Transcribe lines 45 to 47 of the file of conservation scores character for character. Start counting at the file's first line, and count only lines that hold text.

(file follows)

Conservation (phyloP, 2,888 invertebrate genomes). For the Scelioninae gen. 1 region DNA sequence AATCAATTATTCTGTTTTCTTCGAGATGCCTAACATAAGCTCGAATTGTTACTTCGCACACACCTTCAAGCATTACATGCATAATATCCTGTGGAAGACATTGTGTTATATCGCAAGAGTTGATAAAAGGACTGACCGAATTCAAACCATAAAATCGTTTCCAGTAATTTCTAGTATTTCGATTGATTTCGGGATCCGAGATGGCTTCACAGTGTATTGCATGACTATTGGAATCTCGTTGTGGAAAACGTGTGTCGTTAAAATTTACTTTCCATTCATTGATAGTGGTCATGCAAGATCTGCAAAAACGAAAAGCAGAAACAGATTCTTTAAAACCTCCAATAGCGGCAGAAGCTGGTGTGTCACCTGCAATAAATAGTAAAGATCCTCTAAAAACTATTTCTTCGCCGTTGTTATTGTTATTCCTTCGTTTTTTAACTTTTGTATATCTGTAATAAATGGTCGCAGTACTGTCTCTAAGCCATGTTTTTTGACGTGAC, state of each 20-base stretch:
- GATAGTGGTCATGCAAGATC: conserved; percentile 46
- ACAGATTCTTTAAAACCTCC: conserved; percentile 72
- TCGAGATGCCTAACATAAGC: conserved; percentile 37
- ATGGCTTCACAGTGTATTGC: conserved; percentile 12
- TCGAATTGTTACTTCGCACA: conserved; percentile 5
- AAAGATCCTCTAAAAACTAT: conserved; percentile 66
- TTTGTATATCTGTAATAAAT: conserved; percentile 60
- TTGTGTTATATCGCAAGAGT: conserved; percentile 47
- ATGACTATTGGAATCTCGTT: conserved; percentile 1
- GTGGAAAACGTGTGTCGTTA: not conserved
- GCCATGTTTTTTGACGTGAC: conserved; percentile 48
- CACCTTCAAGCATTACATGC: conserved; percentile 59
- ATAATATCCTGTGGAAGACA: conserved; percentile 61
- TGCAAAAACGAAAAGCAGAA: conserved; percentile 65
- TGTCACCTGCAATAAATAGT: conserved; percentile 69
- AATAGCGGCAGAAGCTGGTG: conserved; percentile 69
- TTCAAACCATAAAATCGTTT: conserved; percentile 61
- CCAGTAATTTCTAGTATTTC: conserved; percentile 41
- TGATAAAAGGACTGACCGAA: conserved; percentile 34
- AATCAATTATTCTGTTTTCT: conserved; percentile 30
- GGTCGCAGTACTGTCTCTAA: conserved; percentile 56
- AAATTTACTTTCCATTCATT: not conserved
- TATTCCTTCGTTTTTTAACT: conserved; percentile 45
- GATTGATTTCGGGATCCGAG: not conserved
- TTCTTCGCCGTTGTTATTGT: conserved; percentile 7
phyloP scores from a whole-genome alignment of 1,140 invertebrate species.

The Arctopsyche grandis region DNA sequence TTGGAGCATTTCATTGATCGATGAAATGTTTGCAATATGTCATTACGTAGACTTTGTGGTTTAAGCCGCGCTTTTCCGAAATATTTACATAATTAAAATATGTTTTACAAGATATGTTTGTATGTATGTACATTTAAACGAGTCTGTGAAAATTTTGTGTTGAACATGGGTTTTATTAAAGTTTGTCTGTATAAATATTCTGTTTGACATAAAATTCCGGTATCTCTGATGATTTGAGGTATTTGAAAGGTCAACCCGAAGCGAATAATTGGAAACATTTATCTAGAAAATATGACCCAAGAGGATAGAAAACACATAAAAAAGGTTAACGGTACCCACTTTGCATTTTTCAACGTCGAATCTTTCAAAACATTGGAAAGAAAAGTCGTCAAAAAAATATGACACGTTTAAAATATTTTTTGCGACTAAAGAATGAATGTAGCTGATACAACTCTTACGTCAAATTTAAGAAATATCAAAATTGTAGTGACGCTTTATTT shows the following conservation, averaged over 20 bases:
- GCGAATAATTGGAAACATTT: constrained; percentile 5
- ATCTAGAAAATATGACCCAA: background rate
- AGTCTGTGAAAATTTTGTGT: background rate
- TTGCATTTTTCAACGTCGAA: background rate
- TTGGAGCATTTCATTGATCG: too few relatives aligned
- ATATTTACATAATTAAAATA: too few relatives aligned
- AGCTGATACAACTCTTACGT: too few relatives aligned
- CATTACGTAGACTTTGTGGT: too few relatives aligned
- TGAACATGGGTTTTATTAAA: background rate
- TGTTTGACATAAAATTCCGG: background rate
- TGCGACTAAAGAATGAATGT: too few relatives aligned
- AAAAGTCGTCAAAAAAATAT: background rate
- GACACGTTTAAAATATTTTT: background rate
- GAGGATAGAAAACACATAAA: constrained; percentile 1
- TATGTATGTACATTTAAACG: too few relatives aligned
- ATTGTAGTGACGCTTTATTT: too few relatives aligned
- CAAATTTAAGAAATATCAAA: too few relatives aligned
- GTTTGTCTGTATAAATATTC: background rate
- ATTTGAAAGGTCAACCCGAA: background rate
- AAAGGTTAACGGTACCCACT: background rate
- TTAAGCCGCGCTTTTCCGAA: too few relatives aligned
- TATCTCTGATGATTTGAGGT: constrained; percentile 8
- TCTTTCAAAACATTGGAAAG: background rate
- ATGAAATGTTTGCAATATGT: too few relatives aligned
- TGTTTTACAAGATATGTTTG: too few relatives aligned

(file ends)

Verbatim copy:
- CAAATTTAAGAAATATCAAA: too few relatives aligned
- GTTTGTCTGTATAAATATTC: background rate
- ATTTGAAAGGTCAACCCGAA: background rate